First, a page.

Local Sentiments, As Always, Will Shape The Middle East

This eclectic, unpredictable, wildly gyrating human will to survive that treats borders, invading armies and local rulers as just one more threat to resist or one more party with which to make a deal.

Any analyst or citizen of the countries of the Middle East quickly becomes dizzy these days in trying to find the start of a thread of ideas that could help explain the now cataclysmic chain of developments in Iraq and Syria, Lebanon, Palestine-Israel, Egypt, Libya, Kurdistan and many other fractured and violent lands.

Well, seeking a single pattern that could explain all these different regional upheavals is a futile endeavor. Relevant markers—like Sykes-Picot, the Arab-Israeli conflict, and the modern Arab oil-fueled, security-based development—explain some aspects of the current Arab turmoil, but they do not clarify how events may unfold in the years ahead.

There is no single thread that explains the turbulent Middle East today, no single map being redrawn, no one dominant force that motivates the actions of hundreds of millions of agitated people. The drivers that make individuals behave in certain ways are multiple and fluid, including economic needs, social stresses, sectarian fears, nationalist aspirations, material greed, religious protective actions, anti-colonial and anti-occupation resistance, and others.

The predominant lens of fragile statehood since the Sykes-Picot agreements fails to capture the two dominant dynamics that have shaped people’s behavior in this region for about 5,000 years—from the Early Bronze Age era when cities, city-states and regional proto-states started to take shape and provide individuals and families anchorage in larger units that ultimately became nation-states, empires or caliphates. I see these two dynamics as local interactions among tribes and sects for a stable political-economic order, and the disruptive impact of armies from abroad.

The prevailing impulse for individuals and families across the Middle East is elemental and universal (and secular, to boot): to survive, protect themselves, and provide for their family’s future well-being. For thousands of years—almost 10,000 years to be precise, since Natufian-era hunter-gatherers started to settle down into small, permanent year-round communities—families and larger communities have constantly done this by negotiating coexistence relationships with neighbors and foreign powers alike, or fighting them when needed.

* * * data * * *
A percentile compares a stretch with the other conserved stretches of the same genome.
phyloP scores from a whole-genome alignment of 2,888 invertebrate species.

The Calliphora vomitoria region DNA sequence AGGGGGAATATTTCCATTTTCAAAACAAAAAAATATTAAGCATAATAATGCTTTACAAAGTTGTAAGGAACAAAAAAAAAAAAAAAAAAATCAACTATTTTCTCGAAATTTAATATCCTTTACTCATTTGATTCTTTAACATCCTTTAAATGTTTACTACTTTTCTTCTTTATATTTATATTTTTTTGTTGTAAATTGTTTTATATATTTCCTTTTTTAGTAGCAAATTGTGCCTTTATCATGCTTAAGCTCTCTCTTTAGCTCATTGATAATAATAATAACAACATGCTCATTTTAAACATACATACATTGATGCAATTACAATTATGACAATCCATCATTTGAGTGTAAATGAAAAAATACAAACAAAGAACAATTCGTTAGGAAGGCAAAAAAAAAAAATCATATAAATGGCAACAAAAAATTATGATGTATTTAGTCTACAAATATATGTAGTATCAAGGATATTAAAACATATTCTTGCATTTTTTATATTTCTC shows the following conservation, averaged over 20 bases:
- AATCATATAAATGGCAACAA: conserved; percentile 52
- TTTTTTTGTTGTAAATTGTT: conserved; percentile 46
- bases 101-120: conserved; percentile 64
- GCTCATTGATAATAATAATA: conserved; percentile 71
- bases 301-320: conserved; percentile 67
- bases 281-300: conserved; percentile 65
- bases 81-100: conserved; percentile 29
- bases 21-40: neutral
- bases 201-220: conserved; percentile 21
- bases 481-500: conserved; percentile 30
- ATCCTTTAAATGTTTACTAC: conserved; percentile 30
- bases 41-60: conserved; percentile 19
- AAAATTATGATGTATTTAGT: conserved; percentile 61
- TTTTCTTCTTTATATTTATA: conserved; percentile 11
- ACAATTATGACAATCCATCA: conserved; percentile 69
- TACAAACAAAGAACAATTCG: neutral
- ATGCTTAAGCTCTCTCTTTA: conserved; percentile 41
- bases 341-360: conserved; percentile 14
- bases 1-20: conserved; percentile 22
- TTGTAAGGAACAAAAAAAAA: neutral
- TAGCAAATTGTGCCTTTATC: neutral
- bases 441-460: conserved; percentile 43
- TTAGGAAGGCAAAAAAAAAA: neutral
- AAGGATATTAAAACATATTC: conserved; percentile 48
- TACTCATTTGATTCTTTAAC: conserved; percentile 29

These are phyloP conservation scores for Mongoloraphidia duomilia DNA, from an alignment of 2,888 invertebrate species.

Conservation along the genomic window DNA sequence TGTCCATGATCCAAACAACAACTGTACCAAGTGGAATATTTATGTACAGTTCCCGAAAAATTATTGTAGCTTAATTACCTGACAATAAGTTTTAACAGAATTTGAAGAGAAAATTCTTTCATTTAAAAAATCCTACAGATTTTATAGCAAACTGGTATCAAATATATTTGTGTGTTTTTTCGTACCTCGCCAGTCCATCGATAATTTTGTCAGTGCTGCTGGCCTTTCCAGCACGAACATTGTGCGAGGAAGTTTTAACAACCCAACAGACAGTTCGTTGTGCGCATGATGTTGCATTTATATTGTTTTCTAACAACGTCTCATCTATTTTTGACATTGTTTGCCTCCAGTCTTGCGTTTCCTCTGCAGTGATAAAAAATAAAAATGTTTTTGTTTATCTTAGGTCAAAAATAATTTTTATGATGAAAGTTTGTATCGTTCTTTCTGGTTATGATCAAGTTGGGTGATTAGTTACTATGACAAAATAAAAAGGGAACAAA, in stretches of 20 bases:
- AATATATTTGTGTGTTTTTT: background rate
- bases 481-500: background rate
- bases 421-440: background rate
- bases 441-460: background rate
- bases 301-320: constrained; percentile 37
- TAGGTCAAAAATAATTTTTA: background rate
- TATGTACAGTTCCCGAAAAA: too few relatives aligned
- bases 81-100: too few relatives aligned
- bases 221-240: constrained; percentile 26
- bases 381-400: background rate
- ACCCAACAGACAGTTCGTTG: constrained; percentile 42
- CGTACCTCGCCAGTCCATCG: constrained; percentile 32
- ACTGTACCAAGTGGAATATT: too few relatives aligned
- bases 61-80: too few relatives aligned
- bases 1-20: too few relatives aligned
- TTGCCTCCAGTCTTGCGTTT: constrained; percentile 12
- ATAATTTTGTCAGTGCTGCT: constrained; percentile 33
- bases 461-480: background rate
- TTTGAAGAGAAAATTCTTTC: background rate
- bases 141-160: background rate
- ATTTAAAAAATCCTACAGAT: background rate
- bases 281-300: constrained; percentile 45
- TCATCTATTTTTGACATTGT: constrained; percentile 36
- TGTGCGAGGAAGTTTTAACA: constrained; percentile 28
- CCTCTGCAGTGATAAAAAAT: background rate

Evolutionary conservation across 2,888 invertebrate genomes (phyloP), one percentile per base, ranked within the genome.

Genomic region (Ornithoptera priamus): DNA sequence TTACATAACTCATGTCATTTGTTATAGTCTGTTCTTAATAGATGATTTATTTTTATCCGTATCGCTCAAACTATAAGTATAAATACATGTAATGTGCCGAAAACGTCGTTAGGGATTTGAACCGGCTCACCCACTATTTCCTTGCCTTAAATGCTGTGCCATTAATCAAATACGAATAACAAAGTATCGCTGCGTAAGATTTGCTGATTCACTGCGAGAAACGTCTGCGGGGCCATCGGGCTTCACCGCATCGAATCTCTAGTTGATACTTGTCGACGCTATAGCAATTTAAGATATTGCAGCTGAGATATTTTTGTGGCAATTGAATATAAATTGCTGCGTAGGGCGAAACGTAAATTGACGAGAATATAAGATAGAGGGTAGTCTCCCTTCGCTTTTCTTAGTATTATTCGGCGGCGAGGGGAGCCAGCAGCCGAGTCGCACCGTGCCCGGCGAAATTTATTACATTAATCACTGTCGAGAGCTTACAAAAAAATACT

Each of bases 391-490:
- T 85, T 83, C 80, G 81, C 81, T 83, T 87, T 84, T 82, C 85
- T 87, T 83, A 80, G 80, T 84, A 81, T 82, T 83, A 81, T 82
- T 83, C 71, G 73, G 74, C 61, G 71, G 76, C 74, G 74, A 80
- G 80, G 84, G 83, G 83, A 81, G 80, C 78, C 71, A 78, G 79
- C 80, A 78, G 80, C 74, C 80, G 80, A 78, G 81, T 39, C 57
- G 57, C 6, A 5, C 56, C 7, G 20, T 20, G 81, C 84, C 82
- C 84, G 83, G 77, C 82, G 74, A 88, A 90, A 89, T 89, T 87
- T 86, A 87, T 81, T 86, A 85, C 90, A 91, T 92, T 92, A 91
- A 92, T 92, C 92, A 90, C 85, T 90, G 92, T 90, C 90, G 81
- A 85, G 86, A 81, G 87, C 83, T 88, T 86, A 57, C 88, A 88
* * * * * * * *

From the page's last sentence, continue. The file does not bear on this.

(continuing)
Events in Iraq, Syria and Lebanon best capture how communal groups or individual families (as in central Iraq or northern Lebanon) make daily decisions on how they survive and increase their prospects for a better future. So alliances shift, enemies change, and solidarities and power relationships evolve month by month (e.g., the flexible political positions of the Druze community in Lebanon or Sunni tribes in central Iraq, who do what they must to survive local tensions or foreign invaders).

So one day a family takes up arms against American troops in Iraq, the next day the same family accepts cash from the American armed forces in order to fight a different foe—for a while. Down the road, the same family allows the vicious Islamic State of Iraq and Greater Syria (ISIS) to enter town, then turns against ISIS, or joins ISIS in fighting the Iraqi government, while being bombed by Syrian, Iranian, Iraqi and American troops. History and state sovereignty do not impress such actors. Millions of Arab, Kurdish and other families in this arena aim neither to reverse nor cement Sykes-Picot, but to make it through the day alive and to wake up tomorrow with some water and food within walking distance of their home. Late Stone Age Natufian rules never die out, it seems.

This week’s events of American President Obama sending another 200 troops to Iraq, or Israeli Prime Minister Netanyahu bombing Gaza, or everyone in the region attacking ISIS are passing moments in this larger picture of the forces that will shape the future of this region: the micro-motivations and survival strategies of tens of millions of families and hundreds of thousands of communities that work to make it through the day, as they have made it through the millennia, by cooperating with both ISIS and American troops with the same ease, for the same purpose.

There is no single explanation or thread to insights into our future, other than this eclectic, unpredictable, wildly gyrating human will to survive that treats borders, invading armies and local rulers as just one more threat to resist or one more party with which to make a deal. The only new factor today is that we feel the impact of this collective will among hundreds of millions of people whose sentiments had been suppressed and ignored for centuries by the stifling rule of local, regional or foreign powers — sometimes all at the same time (as in the case of Palestinians or Kurds, for example).

The most useful and accurate analysis of Middle Eastern developments must be anchored in the force of its own people’s living legacies, rather than in the lingering orientalist and colonial fascination with long-dead, cognac-filled European amateur map-makers.

Rami G. Khouri is Editor-at-large of The Daily Star, and Director of the Issam Fares Institute for Public Policy and International Affairs at the American University of Beirut, in Beirut, Lebanon. On Twitter: @ramikhouri.

Copyright © 2014 Rami G. Khouri—distributed by Agence Global